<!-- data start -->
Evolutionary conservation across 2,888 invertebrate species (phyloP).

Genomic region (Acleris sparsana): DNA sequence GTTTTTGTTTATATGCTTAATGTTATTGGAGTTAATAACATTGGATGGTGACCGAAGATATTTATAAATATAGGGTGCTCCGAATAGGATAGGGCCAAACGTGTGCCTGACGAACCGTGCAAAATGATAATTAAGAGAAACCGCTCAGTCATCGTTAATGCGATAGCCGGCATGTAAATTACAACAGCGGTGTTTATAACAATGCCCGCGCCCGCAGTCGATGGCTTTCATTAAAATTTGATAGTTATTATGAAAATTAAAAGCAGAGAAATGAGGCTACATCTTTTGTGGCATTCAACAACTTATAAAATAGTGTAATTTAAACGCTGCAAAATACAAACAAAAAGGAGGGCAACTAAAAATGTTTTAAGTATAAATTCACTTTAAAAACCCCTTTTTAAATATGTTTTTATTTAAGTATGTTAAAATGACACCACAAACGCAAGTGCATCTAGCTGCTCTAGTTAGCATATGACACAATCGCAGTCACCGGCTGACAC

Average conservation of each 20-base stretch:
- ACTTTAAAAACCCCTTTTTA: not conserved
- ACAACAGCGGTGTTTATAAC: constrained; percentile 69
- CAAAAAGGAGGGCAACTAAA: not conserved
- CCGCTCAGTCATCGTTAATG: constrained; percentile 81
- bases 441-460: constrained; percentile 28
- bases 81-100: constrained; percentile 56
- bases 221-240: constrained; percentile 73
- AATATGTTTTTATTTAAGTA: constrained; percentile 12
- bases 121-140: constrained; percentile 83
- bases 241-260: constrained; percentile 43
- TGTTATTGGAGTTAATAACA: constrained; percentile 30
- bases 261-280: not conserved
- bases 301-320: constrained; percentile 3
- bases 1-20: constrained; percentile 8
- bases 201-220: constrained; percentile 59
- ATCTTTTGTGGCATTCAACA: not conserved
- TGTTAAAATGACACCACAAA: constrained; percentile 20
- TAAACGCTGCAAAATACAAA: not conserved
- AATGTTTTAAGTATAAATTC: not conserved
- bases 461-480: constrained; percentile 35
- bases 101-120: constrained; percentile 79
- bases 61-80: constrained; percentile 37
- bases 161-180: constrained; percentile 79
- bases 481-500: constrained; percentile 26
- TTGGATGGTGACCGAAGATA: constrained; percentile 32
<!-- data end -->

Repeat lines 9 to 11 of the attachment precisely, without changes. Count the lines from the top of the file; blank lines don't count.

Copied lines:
- bases 81-100: constrained; percentile 56
- bases 221-240: constrained; percentile 73
- AATATGTTTTTATTTAAGTA: constrained; percentile 12